>
> Fatty loved to eat.

CROW: And that’s all the personality he’ll need!

MIKE: Pretty much all the personality I have.

> Yes—he loved eating better than anything
> else in the world. That was what made him so fat.

TOM: ‘I’m getting ready to hibernate for winter!’

CROW: ‘It’s May.’

TOM: ‘I don’t want to get caught by surprise.’

> And that, too, was
> what led him into many adventures.

CROW: Like the adventure of Waffle House At 3 am.

MIKE: Taking his life and his maple syrup into his own paws.

>
> Close by a swamp, which lay down in the valley, between Blue
> Mountain and Swift River,

TOM: Burger King on the right and if you come to the old middle school you’ve gone too far.

> Fatty Coon lived with his mother and his
> brother and his two sisters.

CROW: And his mayonnaise.

> Among them all there was what grown
> people call "a strong family resemblance," which is the same thing as
> saying that they all looked very much alike.

TOM: What, because all raccoons look the same to you?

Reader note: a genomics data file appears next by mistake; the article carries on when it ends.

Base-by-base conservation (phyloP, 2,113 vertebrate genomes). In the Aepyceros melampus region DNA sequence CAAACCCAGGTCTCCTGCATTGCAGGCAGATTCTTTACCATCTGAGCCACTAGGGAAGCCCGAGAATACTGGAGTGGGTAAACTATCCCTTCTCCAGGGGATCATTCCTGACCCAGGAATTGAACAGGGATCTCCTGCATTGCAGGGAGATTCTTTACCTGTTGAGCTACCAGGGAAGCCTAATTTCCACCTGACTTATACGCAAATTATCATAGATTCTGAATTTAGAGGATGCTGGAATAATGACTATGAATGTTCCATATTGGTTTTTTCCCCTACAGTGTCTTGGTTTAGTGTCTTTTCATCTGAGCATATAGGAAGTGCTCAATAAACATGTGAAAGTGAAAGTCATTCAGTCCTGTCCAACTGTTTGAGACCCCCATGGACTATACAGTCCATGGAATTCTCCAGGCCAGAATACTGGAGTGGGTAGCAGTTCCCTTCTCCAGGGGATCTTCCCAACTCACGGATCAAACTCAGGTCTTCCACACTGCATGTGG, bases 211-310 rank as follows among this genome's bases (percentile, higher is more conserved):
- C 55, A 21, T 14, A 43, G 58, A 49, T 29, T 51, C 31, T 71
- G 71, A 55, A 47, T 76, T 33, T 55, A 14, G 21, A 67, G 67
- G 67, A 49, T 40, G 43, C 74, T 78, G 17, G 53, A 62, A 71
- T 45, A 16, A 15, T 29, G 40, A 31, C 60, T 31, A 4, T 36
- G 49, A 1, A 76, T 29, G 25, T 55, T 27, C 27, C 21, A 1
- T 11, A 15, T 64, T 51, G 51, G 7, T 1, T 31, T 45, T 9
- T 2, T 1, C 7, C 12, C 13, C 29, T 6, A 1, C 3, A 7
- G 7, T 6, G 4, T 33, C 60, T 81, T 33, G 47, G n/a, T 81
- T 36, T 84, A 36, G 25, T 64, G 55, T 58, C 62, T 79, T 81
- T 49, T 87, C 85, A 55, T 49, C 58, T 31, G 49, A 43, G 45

> The tail of each one of
> them—mother and children too—had six black rings around it. Each of
> them had a dark brown patch of fur across the face, like a mask.

MIKE: _Clonus: The Ranger Rick Project_.

> And—what do you think?—each of them, even Fatty and his brother and
> his sisters, had a stiff, white moustache!

CROW: This is getting near body shaming, Mister Arthur Scott Bailey.

>
> Of course, though they all looked so much alike, you would
> have known which was Mrs. Coon, for she was so much bigger than her
> children.

TOM: And she had that ISO 9000 consulting job for Lockheed.

> And you would have known which was Fatty—he was so much
> rounder than his brother and his sisters.

CROW: And he had a bear claw in his mouth.

MIKE: The pastry?

CROW: We’ll see.

>
> Mrs. Coon’s home was in the hollow branch of an old tree.

TOM: They were the first wave of gentrification moving in.

MIKE: Classic cycle. Starving artists, hipsters, raccoons, rents go up.

> It
> was a giant of a tree—a poplar close by a brook which ran into the
> swamp—and the branch which was Mrs. Coon’s home was as big as most
> tree-trunks are.

MIKE: Look, it’s a tree, all right? I’m Arthur Scott Bailey, I got bigger fish to fry than specifying poplar trees.

>
> Blackie was Fatty’s brother—for the mask on his face was just
> a little darker than the others’.

TOM: *Blackie* Coon?

MIKE: Oh dear Lord.